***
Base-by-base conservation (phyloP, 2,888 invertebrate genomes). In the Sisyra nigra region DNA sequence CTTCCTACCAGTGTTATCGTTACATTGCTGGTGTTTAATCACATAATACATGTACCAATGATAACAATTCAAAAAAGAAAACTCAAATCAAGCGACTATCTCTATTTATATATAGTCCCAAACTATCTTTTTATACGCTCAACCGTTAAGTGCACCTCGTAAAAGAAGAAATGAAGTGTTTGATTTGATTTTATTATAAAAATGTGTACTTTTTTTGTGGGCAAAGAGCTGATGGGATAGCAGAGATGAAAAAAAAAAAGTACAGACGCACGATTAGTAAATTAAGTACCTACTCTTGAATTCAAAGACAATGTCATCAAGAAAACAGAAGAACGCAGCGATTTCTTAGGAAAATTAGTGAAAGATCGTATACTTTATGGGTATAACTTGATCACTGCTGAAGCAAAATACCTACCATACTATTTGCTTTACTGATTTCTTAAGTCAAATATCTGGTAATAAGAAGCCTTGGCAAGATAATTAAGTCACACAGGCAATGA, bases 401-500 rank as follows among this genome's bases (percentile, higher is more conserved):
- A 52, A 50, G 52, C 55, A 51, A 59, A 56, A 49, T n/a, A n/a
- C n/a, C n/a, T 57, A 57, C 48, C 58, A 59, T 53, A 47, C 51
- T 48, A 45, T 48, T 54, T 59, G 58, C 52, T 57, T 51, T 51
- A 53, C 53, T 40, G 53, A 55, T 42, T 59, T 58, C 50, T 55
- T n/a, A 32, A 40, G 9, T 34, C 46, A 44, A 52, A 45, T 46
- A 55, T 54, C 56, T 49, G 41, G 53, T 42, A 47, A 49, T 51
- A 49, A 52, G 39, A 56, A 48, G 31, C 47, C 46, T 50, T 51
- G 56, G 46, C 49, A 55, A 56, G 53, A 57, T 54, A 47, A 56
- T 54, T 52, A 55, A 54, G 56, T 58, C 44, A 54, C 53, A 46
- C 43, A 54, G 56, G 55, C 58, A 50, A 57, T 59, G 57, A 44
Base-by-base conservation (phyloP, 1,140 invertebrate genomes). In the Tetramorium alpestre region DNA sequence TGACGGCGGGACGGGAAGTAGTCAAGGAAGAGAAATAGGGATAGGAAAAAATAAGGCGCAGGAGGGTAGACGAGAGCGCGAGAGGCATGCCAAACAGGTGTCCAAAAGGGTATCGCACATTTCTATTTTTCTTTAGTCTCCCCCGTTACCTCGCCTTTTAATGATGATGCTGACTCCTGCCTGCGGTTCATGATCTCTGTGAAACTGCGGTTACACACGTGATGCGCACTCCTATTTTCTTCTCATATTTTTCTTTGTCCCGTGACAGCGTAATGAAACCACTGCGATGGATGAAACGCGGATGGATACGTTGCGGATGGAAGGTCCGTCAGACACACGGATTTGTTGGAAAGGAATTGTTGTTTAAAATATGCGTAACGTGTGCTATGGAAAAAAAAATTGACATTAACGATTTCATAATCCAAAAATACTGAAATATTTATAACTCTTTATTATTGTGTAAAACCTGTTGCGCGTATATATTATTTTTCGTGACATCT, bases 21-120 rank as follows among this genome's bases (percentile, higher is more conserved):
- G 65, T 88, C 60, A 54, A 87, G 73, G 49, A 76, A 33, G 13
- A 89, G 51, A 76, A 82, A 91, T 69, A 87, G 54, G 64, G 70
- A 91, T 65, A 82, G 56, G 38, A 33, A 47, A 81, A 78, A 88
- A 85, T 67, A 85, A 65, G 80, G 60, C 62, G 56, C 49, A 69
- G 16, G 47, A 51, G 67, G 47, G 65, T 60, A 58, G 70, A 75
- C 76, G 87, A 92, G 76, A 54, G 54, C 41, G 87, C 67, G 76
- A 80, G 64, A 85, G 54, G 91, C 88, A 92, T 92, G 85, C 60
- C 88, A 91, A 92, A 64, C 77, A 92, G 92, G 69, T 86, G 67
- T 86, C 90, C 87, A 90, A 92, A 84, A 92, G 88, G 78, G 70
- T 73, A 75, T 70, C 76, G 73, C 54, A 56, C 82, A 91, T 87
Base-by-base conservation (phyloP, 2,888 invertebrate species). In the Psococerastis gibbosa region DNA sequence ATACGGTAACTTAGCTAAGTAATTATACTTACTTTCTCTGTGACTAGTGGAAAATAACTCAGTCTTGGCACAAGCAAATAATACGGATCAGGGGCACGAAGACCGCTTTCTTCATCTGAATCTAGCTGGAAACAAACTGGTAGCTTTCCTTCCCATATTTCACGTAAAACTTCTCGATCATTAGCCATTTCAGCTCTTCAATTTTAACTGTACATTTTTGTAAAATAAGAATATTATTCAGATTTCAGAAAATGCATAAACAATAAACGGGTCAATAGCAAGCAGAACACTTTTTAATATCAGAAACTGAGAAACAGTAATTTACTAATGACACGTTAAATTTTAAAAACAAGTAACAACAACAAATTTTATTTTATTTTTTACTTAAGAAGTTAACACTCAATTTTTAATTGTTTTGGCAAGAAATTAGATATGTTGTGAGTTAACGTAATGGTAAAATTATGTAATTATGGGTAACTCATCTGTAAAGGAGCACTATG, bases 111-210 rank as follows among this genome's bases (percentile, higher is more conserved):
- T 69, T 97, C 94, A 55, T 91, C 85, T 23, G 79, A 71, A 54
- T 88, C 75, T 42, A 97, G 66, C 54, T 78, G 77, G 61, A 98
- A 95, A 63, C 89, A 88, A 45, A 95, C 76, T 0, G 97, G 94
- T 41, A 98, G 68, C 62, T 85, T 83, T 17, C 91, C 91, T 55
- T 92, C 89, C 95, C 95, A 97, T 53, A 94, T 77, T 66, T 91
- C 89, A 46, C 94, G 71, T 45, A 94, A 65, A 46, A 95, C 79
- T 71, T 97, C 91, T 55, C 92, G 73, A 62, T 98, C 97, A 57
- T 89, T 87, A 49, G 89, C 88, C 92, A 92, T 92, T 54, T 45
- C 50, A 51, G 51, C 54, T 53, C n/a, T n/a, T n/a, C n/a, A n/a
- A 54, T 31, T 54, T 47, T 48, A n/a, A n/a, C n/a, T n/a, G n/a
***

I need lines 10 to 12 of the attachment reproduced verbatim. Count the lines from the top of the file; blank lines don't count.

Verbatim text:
- T 54, T 52, A 55, A 54, G 56, T 58, C 44, A 54, C 53, A 46
- C 43, A 54, G 56, G 55, C 58, A 50, A 57, T 59, G 57, A 44
Base-by-base conservation (phyloP, 1,140 invertebrate genomes). In the Tetramorium alpestre region DNA sequence TGACGGCGGGACGGGAAGTAGTCAAGGAAGAGAAATAGGGATAGGAAAAAATAAGGCGCAGGAGGGTAGACGAGAGCGCGAGAGGCATGCCAAACAGGTGTCCAAAAGGGTATCGCACATTTCTATTTTTCTTTAGTCTCCCCCGTTACCTCGCCTTTTAATGATGATGCTGACTCCTGCCTGCGGTTCATGATCTCTGTGAAACTGCGGTTACACACGTGATGCGCACTCCTATTTTCTTCTCATATTTTTCTTTGTCCCGTGACAGCGTAATGAAACCACTGCGATGGATGAAACGCGGATGGATACGTTGCGGATGGAAGGTCCGTCAGACACACGGATTTGTTGGAAAGGAATTGTTGTTTAAAATATGCGTAACGTGTGCTATGGAAAAAAAAATTGACATTAACGATTTCATAATCCAAAAATACTGAAATATTTATAACTCTTTATTATTGTGTAAAACCTGTTGCGCGTATATATTATTTTTCGTGACATCT, bases 21-120 rank as follows among this genome's bases (percentile, higher is more conserved):